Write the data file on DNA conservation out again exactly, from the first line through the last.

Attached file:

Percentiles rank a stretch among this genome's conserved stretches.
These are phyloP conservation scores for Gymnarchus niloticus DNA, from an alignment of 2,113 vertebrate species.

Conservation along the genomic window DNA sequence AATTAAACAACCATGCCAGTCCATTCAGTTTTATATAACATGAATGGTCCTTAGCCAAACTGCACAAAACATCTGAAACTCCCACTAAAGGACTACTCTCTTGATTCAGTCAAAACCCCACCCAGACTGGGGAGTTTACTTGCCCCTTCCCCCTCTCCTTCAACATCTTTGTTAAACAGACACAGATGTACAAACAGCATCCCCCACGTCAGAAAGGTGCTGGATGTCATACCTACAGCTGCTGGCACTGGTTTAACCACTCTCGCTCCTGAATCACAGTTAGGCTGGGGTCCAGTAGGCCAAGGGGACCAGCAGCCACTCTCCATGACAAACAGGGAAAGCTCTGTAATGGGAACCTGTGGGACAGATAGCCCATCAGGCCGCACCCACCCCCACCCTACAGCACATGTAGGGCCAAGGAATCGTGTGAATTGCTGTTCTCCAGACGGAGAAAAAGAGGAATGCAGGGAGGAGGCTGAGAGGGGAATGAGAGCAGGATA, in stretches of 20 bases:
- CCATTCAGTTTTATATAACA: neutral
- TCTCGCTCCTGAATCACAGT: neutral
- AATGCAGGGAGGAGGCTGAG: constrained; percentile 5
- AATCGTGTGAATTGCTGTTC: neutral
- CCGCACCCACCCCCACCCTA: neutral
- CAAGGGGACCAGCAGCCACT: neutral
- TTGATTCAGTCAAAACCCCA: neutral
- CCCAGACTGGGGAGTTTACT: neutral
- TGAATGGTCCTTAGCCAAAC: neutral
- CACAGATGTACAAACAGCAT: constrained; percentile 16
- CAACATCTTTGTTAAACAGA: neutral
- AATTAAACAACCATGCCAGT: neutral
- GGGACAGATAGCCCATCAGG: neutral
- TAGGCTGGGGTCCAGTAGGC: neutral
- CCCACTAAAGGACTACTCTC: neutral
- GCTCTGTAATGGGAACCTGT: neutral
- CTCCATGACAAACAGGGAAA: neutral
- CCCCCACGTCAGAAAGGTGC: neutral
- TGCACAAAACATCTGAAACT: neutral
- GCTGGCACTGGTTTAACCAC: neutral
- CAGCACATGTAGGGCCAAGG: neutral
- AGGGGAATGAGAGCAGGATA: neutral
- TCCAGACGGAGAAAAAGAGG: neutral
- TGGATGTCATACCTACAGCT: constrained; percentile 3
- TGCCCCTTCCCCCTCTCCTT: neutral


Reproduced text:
Percentiles rank a stretch among this genome's conserved stretches.
These are phyloP conservation scores for Gymnarchus niloticus DNA, from an alignment of 2,113 vertebrate species.

Conservation along the genomic window DNA sequence AATTAAACAACCATGCCAGTCCATTCAGTTTTATATAACATGAATGGTCCTTAGCCAAACTGCACAAAACATCTGAAACTCCCACTAAAGGACTACTCTCTTGATTCAGTCAAAACCCCACCCAGACTGGGGAGTTTACTTGCCCCTTCCCCCTCTCCTTCAACATCTTTGTTAAACAGACACAGATGTACAAACAGCATCCCCCACGTCAGAAAGGTGCTGGATGTCATACCTACAGCTGCTGGCACTGGTTTAACCACTCTCGCTCCTGAATCACAGTTAGGCTGGGGTCCAGTAGGCCAAGGGGACCAGCAGCCACTCTCCATGACAAACAGGGAAAGCTCTGTAATGGGAACCTGTGGGACAGATAGCCCATCAGGCCGCACCCACCCCCACCCTACAGCACATGTAGGGCCAAGGAATCGTGTGAATTGCTGTTCTCCAGACGGAGAAAAAGAGGAATGCAGGGAGGAGGCTGAGAGGGGAATGAGAGCAGGATA, in stretches of 20 bases:
- CCATTCAGTTTTATATAACA: neutral
- TCTCGCTCCTGAATCACAGT: neutral
- AATGCAGGGAGGAGGCTGAG: constrained; percentile 5
- AATCGTGTGAATTGCTGTTC: neutral
- CCGCACCCACCCCCACCCTA: neutral
- CAAGGGGACCAGCAGCCACT: neutral
- TTGATTCAGTCAAAACCCCA: neutral
- CCCAGACTGGGGAGTTTACT: neutral
- TGAATGGTCCTTAGCCAAAC: neutral
- CACAGATGTACAAACAGCAT: constrained; percentile 16
- CAACATCTTTGTTAAACAGA: neutral
- AATTAAACAACCATGCCAGT: neutral
- GGGACAGATAGCCCATCAGG: neutral
- TAGGCTGGGGTCCAGTAGGC: neutral
- CCCACTAAAGGACTACTCTC: neutral
- GCTCTGTAATGGGAACCTGT: neutral
- CTCCATGACAAACAGGGAAA: neutral
- CCCCCACGTCAGAAAGGTGC: neutral
- TGCACAAAACATCTGAAACT: neutral
- GCTGGCACTGGTTTAACCAC: neutral
- CAGCACATGTAGGGCCAAGG: neutral
- AGGGGAATGAGAGCAGGATA: neutral
- TCCAGACGGAGAAAAAGAGG: neutral
- TGGATGTCATACCTACAGCT: constrained; percentile 3
- TGCCCCTTCCCCCTCTCCTT: neutral